The following censorship instructions, issued to the media by government authorities, have been leaked and distributed online. The name of the issuing body has been omitted to protect the source.
Yesterday, Xi Jinping called on the nation's artists and writers to work towards promoting Party ideology and reinforcing his concept of the "Chinese Dream"—yet another political move tempting comparison between the General Secretary and his predecessor Mao Zedong. Both in content and language, Xi's speech was evocative of the talks Mao delivered 70 years ago in Yan'an, which forged the CCP's view of the artistic endeavor.
While addressing the crowd, Xi asked two young bloggers to stand and be recognized for their "positive energy"; the above directive prompted Chinese news websites to delete a Xinhua media profile of the two praised Internet writers. Bloomberg Businessweek reports:
In a revealing moment, Xi asked Zhou Xiaoping, a well-known Internet blogger in his early 30s, and a second blogger, Hua Qianfang, also in his 30s, to stand up and be recognized by the largely older attendees. Xi praised Zhou’s and Hua’s essays—known for their patriotism and anti-Western fulminations—for having “positive energy.” Zhou has recently gained notoriety for a particularly virulent essay entitled “Nine Knockout Blows in America’s Cold War Against China.”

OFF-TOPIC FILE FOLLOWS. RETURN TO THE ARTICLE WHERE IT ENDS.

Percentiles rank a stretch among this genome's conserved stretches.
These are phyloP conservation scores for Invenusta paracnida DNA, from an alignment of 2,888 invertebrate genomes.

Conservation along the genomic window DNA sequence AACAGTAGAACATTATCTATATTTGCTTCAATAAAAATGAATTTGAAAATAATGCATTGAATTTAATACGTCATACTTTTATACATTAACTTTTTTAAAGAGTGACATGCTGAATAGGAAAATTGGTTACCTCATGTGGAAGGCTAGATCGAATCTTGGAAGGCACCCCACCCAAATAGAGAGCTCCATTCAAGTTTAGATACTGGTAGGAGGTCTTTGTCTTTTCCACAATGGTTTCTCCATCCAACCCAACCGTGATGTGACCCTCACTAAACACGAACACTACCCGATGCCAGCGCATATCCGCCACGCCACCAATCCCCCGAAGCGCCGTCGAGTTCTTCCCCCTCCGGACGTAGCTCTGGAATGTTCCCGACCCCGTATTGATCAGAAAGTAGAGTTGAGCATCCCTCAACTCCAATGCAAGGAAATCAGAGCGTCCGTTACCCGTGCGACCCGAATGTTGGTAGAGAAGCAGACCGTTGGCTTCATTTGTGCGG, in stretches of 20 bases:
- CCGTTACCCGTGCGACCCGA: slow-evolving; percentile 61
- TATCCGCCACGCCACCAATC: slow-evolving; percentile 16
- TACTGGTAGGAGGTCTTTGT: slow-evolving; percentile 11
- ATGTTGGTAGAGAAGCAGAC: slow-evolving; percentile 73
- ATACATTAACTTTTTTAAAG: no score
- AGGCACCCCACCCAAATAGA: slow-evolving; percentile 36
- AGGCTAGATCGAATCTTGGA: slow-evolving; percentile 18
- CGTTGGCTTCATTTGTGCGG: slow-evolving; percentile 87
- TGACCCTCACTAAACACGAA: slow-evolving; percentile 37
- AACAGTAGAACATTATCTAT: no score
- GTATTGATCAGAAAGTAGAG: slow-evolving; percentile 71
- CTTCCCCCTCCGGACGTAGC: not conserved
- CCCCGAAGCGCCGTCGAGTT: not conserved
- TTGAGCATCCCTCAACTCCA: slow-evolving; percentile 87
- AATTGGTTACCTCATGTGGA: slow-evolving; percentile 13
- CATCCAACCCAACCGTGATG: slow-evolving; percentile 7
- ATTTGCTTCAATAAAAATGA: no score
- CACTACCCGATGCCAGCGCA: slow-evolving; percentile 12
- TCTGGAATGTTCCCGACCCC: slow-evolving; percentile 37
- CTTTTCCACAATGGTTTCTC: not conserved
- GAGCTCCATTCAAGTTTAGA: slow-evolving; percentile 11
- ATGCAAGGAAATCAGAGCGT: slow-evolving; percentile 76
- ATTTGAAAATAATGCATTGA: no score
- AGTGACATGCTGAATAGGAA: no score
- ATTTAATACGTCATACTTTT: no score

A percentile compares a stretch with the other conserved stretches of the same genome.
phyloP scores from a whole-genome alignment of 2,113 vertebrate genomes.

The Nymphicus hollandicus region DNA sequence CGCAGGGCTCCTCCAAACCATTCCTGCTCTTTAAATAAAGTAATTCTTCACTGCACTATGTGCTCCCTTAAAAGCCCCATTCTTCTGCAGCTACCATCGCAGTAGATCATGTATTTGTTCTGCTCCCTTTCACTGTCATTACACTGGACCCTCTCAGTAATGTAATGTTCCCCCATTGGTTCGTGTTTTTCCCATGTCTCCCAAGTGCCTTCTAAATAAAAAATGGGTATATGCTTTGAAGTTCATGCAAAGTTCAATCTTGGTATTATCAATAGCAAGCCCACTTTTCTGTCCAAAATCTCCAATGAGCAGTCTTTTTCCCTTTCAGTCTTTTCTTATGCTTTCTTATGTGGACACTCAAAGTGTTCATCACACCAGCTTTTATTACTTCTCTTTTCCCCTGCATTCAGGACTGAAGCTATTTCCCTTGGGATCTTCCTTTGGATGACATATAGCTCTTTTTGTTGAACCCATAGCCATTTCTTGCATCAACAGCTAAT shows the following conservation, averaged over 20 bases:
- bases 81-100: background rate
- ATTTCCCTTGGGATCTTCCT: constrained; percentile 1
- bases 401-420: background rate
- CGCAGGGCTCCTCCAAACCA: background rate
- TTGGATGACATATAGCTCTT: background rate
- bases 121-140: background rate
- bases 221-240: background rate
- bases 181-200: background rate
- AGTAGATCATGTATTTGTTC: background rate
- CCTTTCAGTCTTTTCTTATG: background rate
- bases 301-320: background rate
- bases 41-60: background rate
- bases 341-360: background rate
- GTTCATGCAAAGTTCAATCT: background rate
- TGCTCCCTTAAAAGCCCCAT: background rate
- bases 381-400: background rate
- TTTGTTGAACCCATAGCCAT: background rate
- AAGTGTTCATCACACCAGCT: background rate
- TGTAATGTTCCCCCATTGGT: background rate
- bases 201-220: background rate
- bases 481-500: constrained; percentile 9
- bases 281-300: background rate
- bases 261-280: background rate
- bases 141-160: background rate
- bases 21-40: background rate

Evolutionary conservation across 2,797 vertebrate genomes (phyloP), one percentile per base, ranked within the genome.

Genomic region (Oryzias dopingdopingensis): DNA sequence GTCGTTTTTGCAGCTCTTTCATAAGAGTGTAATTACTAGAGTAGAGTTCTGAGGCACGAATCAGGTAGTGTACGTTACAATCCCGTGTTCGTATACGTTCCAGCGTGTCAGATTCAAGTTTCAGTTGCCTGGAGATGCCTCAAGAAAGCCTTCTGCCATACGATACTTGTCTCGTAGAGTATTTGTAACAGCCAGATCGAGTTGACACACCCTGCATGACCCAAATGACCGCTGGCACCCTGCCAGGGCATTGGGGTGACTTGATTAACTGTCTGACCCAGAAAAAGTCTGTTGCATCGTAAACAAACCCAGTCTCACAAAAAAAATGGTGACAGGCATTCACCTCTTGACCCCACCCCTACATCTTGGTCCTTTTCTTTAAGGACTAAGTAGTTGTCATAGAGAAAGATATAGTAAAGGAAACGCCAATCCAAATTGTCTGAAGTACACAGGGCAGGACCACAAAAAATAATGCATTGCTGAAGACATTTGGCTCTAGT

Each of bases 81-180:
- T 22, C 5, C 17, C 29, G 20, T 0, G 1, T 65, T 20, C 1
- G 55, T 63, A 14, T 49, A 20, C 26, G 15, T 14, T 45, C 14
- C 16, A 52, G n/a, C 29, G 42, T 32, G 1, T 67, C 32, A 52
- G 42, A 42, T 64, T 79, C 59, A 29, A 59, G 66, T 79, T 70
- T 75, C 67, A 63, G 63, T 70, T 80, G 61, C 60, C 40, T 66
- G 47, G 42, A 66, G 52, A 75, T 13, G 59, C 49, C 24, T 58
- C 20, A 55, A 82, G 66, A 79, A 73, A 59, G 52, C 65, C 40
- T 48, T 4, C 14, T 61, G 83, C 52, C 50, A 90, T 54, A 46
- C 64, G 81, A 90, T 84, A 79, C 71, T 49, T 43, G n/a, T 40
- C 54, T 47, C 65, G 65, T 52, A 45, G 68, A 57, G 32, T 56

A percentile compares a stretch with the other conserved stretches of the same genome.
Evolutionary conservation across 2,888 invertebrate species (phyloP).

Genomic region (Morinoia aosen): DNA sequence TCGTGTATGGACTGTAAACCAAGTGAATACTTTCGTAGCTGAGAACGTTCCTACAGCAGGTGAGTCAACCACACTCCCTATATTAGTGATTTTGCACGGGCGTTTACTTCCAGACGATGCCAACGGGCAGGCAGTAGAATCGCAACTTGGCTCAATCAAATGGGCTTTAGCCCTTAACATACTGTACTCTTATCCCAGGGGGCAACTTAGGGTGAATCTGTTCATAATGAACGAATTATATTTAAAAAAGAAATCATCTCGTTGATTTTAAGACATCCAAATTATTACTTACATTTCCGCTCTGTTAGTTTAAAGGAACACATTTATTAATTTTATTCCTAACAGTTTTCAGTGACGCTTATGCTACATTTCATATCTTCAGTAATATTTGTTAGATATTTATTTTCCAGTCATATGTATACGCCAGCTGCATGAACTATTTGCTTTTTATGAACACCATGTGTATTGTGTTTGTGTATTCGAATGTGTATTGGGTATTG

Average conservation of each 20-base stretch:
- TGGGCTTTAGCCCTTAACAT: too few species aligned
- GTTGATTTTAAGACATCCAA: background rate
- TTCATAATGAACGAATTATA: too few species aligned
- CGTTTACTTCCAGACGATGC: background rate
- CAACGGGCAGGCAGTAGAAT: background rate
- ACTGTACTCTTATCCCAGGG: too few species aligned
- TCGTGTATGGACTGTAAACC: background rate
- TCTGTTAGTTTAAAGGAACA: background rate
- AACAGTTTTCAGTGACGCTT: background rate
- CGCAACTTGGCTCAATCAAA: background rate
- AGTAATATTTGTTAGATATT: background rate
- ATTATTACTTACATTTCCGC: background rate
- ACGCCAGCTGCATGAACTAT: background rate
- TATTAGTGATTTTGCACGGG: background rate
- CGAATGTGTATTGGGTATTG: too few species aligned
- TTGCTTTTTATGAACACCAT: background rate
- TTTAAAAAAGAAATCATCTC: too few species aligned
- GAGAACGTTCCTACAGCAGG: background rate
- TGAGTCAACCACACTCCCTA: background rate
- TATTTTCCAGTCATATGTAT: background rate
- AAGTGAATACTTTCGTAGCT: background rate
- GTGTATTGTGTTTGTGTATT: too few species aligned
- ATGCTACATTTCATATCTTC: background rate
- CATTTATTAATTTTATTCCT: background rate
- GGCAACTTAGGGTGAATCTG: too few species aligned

In that essay, Zhou savages the tendency of young Chinese to worship the West and accuses the U.S. of using the Internet and its cultural exports, such as Hollywood movies, to try to undermine China’s social and political system. Zhou also attacks America as being viciously anti-China and defaming Chinese, he says, to a degree seen previously only in Hitler’s vilification of the Jews. [Source]
While Xi showered Zhou and Hua with praise for their patriotic web conduct, an ongoing central government crackdown on social media has for the past year been working to silence "Big V" microbloggers known to post more critical commentary.
Since directives are sometimes communicated orally to journalists and editors, who then leak them online, the wording published here may not be exact. The date given may indicate when the directive was leaked, rather than when it was issued. CDT does its utmost to verify dates and wording, but also takes precautions to protect the source.